Volume 98, Issue 4
  • ISSN: 0002-9637
  • E-ISSN: 1476-1645



Heartland virus (HRTV) is a phlebovirus suspected to be transmitted by , commonly known as the lone star tick, and reported to cause illness in humans, which is characterized by thrombocytopenia and leukopenia. Heartland virus–reactive antibodies have been detected in a variety of wildlife species including white-tailed deer (WTD). To better understand the potential role of deer in the epidemiology of HRTV, we experimentally inoculated five WTD fawns with HRTV and monitored for clinical disease, viremia, virus shedding, and seroconversion. None of the animals showed signs of clinical disease, and there was no detectable viremia or virus shedding postinoculation. Two wild-caught fawns entered the study with preexisting antibody titers against HRTV. All animals showed minimal immune responses against HRTV after needle inoculation. In conclusion, this study does not indicate that WTD are a likely reservoir for HRTV in natural settings.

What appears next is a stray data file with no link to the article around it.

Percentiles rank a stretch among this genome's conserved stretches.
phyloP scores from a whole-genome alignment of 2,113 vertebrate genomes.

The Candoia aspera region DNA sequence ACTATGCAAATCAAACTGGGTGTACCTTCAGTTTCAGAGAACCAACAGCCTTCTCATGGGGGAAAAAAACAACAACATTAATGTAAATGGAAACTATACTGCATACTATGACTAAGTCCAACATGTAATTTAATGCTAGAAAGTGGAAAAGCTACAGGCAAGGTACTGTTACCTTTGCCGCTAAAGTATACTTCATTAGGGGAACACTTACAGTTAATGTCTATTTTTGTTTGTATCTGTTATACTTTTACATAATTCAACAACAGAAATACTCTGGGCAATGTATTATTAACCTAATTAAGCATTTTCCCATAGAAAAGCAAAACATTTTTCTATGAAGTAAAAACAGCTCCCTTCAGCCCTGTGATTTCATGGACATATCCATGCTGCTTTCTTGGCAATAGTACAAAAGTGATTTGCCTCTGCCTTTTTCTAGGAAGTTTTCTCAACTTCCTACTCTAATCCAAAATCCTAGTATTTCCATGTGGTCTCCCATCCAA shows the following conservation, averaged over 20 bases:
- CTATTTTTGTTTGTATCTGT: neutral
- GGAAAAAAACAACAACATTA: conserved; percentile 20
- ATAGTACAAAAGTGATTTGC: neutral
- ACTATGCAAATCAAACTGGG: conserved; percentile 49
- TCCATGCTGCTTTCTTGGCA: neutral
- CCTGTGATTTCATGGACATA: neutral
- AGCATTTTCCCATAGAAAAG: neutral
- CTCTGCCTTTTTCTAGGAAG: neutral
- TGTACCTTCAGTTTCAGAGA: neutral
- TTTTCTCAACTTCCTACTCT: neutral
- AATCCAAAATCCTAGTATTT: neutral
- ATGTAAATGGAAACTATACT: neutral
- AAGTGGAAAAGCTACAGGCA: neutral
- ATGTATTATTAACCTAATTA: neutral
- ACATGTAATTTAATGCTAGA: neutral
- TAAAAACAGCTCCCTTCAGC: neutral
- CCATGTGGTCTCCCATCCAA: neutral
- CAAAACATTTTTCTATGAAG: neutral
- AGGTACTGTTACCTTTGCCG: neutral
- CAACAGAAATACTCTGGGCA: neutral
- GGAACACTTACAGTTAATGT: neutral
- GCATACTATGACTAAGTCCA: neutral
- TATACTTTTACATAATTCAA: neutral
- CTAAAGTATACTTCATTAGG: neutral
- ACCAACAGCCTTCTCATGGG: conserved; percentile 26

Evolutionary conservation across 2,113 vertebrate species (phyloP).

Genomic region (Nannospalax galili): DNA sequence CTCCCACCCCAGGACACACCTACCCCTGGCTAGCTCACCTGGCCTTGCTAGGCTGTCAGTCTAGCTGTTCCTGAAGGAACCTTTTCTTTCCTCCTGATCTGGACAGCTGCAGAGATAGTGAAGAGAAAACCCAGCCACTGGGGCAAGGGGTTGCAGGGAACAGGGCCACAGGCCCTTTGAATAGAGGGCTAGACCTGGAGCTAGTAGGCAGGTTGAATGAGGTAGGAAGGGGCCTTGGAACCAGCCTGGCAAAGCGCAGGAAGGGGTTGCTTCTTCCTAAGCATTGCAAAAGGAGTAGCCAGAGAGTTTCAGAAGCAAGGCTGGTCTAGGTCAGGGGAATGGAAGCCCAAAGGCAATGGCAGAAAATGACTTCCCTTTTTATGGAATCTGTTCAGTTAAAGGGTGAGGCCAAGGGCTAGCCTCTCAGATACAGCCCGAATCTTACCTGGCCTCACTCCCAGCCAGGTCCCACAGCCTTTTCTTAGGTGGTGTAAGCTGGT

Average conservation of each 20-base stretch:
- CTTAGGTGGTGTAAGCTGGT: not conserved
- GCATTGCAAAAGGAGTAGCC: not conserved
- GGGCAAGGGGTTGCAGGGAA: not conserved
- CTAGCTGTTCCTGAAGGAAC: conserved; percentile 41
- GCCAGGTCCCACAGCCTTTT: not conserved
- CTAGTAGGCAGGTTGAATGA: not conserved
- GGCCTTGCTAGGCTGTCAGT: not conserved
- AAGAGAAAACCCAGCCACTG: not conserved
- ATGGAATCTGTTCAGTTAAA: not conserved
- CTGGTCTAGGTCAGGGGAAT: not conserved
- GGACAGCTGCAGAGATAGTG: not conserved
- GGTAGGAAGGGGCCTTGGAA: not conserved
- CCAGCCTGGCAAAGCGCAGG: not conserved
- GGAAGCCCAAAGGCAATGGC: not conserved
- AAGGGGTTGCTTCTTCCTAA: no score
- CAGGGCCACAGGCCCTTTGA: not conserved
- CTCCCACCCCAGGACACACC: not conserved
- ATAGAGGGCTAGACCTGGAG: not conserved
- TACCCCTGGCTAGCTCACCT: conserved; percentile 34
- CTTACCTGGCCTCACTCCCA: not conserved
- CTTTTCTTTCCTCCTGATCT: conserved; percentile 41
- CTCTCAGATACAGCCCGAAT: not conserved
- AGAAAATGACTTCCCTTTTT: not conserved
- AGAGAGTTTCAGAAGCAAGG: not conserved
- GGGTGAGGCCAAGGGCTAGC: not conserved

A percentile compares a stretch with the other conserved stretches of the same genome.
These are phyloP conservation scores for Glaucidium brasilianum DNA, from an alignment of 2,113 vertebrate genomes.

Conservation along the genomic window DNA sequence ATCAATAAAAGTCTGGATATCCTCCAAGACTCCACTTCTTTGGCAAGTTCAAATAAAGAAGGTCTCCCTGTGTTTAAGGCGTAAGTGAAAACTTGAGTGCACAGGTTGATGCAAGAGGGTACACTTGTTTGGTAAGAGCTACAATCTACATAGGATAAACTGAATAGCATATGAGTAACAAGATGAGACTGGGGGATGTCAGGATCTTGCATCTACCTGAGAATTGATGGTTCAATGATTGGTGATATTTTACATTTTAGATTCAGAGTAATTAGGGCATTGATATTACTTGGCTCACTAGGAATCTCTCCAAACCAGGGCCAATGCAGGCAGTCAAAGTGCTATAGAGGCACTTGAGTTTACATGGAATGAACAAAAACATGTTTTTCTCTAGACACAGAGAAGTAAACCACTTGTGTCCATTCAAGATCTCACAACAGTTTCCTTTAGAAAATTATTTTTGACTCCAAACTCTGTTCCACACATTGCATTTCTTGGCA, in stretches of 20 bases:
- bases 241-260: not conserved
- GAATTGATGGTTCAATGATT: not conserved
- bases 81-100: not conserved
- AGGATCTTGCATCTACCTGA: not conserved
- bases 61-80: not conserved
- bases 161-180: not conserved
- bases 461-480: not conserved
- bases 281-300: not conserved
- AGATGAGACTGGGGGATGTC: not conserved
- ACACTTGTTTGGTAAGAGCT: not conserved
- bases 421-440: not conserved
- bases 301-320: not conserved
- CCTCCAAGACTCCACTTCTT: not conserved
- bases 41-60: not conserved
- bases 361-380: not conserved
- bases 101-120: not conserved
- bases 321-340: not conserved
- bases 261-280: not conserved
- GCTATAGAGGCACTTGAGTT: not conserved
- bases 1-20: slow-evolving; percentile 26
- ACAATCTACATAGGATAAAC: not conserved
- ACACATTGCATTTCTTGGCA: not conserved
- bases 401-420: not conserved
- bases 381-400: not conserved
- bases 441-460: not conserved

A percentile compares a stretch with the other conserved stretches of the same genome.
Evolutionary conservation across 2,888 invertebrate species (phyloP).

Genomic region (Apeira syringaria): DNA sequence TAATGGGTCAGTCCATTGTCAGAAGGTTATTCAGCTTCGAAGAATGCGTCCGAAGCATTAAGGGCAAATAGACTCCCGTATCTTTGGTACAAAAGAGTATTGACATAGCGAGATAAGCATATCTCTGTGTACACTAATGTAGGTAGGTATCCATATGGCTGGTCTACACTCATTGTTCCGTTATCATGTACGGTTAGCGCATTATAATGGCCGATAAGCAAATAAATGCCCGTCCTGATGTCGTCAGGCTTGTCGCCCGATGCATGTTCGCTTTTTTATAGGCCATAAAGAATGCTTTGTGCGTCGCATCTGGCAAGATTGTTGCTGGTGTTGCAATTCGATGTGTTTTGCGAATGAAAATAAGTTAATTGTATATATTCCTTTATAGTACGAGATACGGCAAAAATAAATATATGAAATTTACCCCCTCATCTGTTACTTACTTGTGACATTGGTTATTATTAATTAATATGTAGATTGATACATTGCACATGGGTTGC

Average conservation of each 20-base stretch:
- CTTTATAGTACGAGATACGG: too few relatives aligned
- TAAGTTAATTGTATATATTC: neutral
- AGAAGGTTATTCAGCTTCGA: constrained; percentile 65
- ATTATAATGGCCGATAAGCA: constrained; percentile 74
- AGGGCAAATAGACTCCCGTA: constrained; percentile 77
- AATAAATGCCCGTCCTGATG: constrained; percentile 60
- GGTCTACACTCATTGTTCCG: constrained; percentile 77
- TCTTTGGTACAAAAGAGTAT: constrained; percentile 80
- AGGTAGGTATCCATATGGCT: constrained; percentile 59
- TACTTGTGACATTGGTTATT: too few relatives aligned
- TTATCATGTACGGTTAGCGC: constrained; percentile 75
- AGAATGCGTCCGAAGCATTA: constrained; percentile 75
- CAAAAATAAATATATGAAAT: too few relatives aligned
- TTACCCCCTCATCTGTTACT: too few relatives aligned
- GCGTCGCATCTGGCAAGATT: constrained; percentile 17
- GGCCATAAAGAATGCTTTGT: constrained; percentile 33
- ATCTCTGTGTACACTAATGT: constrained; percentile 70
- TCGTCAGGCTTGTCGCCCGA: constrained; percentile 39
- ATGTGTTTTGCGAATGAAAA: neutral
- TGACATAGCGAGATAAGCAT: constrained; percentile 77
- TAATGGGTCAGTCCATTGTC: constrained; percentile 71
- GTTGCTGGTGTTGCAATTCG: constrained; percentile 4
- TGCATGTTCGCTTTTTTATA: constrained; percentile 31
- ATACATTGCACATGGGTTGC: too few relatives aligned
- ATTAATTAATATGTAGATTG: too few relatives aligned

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  • Received : 08 Dec 2017
  • Accepted : 16 Jan 2018

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